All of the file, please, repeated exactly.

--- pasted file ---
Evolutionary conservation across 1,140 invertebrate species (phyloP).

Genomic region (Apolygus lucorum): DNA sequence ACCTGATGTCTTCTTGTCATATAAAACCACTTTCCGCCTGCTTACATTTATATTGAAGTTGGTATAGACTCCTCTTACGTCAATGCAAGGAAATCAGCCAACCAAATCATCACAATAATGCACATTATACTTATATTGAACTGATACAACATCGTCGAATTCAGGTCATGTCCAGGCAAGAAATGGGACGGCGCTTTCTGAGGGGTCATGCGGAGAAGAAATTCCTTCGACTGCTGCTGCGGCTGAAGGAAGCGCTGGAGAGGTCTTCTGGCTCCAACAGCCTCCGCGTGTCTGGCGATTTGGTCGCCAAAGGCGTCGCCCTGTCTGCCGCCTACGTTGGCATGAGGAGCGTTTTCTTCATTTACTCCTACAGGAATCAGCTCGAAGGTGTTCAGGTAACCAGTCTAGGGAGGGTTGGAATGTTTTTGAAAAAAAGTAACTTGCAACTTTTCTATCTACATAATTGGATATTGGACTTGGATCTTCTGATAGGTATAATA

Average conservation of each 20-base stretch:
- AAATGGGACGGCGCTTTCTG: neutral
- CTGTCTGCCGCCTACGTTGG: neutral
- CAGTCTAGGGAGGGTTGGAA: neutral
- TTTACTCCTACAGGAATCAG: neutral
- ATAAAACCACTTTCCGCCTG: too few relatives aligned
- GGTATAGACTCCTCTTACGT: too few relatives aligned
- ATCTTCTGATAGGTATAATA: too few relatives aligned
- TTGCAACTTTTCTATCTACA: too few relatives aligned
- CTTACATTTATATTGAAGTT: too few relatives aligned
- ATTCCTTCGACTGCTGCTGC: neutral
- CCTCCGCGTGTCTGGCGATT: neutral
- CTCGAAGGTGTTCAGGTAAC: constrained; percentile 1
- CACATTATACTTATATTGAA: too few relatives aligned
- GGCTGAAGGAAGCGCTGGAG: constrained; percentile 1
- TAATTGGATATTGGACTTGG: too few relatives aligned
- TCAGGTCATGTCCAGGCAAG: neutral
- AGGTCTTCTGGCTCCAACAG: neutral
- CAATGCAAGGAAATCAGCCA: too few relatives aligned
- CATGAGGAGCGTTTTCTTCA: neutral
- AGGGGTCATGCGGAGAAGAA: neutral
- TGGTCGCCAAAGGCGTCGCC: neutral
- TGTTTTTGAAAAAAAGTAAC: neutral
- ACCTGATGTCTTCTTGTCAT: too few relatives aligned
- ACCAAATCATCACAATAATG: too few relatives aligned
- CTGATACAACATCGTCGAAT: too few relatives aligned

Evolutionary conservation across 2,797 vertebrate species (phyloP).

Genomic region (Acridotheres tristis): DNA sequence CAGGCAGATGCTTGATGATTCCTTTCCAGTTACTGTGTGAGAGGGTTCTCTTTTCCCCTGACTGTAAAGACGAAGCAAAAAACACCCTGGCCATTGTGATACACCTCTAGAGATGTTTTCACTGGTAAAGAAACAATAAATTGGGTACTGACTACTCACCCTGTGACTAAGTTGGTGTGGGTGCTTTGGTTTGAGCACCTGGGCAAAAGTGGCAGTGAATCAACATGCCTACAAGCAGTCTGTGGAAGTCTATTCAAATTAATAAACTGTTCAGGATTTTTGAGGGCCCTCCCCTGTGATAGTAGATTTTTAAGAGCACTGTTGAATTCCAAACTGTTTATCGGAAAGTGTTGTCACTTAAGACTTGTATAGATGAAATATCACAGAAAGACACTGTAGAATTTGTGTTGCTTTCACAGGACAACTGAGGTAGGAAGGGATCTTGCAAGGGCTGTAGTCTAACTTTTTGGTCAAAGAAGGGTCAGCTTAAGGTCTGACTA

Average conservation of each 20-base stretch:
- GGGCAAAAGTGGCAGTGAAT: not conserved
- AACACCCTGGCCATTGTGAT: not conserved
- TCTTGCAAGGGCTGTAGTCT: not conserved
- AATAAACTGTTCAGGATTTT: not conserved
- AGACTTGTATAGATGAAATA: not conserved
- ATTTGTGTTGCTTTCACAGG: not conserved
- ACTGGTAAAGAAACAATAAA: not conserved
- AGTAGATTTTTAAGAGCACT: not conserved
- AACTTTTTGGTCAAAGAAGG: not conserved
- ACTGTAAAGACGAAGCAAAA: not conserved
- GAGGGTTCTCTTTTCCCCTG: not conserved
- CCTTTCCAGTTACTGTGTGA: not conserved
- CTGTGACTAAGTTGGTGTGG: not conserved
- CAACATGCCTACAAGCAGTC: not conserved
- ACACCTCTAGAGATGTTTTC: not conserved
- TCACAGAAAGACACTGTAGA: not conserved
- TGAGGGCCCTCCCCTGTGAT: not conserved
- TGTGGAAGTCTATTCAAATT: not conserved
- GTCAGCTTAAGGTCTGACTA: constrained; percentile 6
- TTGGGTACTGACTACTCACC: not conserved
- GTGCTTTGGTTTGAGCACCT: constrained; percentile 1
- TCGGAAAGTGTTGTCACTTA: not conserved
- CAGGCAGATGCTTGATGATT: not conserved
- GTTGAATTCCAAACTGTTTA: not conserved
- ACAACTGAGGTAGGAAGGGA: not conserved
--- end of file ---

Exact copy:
Evolutionary conservation across 1,140 invertebrate species (phyloP).

Genomic region (Apolygus lucorum): DNA sequence ACCTGATGTCTTCTTGTCATATAAAACCACTTTCCGCCTGCTTACATTTATATTGAAGTTGGTATAGACTCCTCTTACGTCAATGCAAGGAAATCAGCCAACCAAATCATCACAATAATGCACATTATACTTATATTGAACTGATACAACATCGTCGAATTCAGGTCATGTCCAGGCAAGAAATGGGACGGCGCTTTCTGAGGGGTCATGCGGAGAAGAAATTCCTTCGACTGCTGCTGCGGCTGAAGGAAGCGCTGGAGAGGTCTTCTGGCTCCAACAGCCTCCGCGTGTCTGGCGATTTGGTCGCCAAAGGCGTCGCCCTGTCTGCCGCCTACGTTGGCATGAGGAGCGTTTTCTTCATTTACTCCTACAGGAATCAGCTCGAAGGTGTTCAGGTAACCAGTCTAGGGAGGGTTGGAATGTTTTTGAAAAAAAGTAACTTGCAACTTTTCTATCTACATAATTGGATATTGGACTTGGATCTTCTGATAGGTATAATA

Average conservation of each 20-base stretch:
- AAATGGGACGGCGCTTTCTG: neutral
- CTGTCTGCCGCCTACGTTGG: neutral
- CAGTCTAGGGAGGGTTGGAA: neutral
- TTTACTCCTACAGGAATCAG: neutral
- ATAAAACCACTTTCCGCCTG: too few relatives aligned
- GGTATAGACTCCTCTTACGT: too few relatives aligned
- ATCTTCTGATAGGTATAATA: too few relatives aligned
- TTGCAACTTTTCTATCTACA: too few relatives aligned
- CTTACATTTATATTGAAGTT: too few relatives aligned
- ATTCCTTCGACTGCTGCTGC: neutral
- CCTCCGCGTGTCTGGCGATT: neutral
- CTCGAAGGTGTTCAGGTAAC: constrained; percentile 1
- CACATTATACTTATATTGAA: too few relatives aligned
- GGCTGAAGGAAGCGCTGGAG: constrained; percentile 1
- TAATTGGATATTGGACTTGG: too few relatives aligned
- TCAGGTCATGTCCAGGCAAG: neutral
- AGGTCTTCTGGCTCCAACAG: neutral
- CAATGCAAGGAAATCAGCCA: too few relatives aligned
- CATGAGGAGCGTTTTCTTCA: neutral
- AGGGGTCATGCGGAGAAGAA: neutral
- TGGTCGCCAAAGGCGTCGCC: neutral
- TGTTTTTGAAAAAAAGTAAC: neutral
- ACCTGATGTCTTCTTGTCAT: too few relatives aligned
- ACCAAATCATCACAATAATG: too few relatives aligned
- CTGATACAACATCGTCGAAT: too few relatives aligned

Evolutionary conservation across 2,797 vertebrate species (phyloP).

Genomic region (Acridotheres tristis): DNA sequence CAGGCAGATGCTTGATGATTCCTTTCCAGTTACTGTGTGAGAGGGTTCTCTTTTCCCCTGACTGTAAAGACGAAGCAAAAAACACCCTGGCCATTGTGATACACCTCTAGAGATGTTTTCACTGGTAAAGAAACAATAAATTGGGTACTGACTACTCACCCTGTGACTAAGTTGGTGTGGGTGCTTTGGTTTGAGCACCTGGGCAAAAGTGGCAGTGAATCAACATGCCTACAAGCAGTCTGTGGAAGTCTATTCAAATTAATAAACTGTTCAGGATTTTTGAGGGCCCTCCCCTGTGATAGTAGATTTTTAAGAGCACTGTTGAATTCCAAACTGTTTATCGGAAAGTGTTGTCACTTAAGACTTGTATAGATGAAATATCACAGAAAGACACTGTAGAATTTGTGTTGCTTTCACAGGACAACTGAGGTAGGAAGGGATCTTGCAAGGGCTGTAGTCTAACTTTTTGGTCAAAGAAGGGTCAGCTTAAGGTCTGACTA

Average conservation of each 20-base stretch:
- GGGCAAAAGTGGCAGTGAAT: not conserved
- AACACCCTGGCCATTGTGAT: not conserved
- TCTTGCAAGGGCTGTAGTCT: not conserved
- AATAAACTGTTCAGGATTTT: not conserved
- AGACTTGTATAGATGAAATA: not conserved
- ATTTGTGTTGCTTTCACAGG: not conserved
- ACTGGTAAAGAAACAATAAA: not conserved
- AGTAGATTTTTAAGAGCACT: not conserved
- AACTTTTTGGTCAAAGAAGG: not conserved
- ACTGTAAAGACGAAGCAAAA: not conserved
- GAGGGTTCTCTTTTCCCCTG: not conserved
- CCTTTCCAGTTACTGTGTGA: not conserved
- CTGTGACTAAGTTGGTGTGG: not conserved
- CAACATGCCTACAAGCAGTC: not conserved
- ACACCTCTAGAGATGTTTTC: not conserved
- TCACAGAAAGACACTGTAGA: not conserved
- TGAGGGCCCTCCCCTGTGAT: not conserved
- TGTGGAAGTCTATTCAAATT: not conserved
- GTCAGCTTAAGGTCTGACTA: constrained; percentile 6
- TTGGGTACTGACTACTCACC: not conserved
- GTGCTTTGGTTTGAGCACCT: constrained; percentile 1
- TCGGAAAGTGTTGTCACTTA: not conserved
- CAGGCAGATGCTTGATGATT: not conserved
- GTTGAATTCCAAACTGTTTA: not conserved
- ACAACTGAGGTAGGAAGGGA: not conserved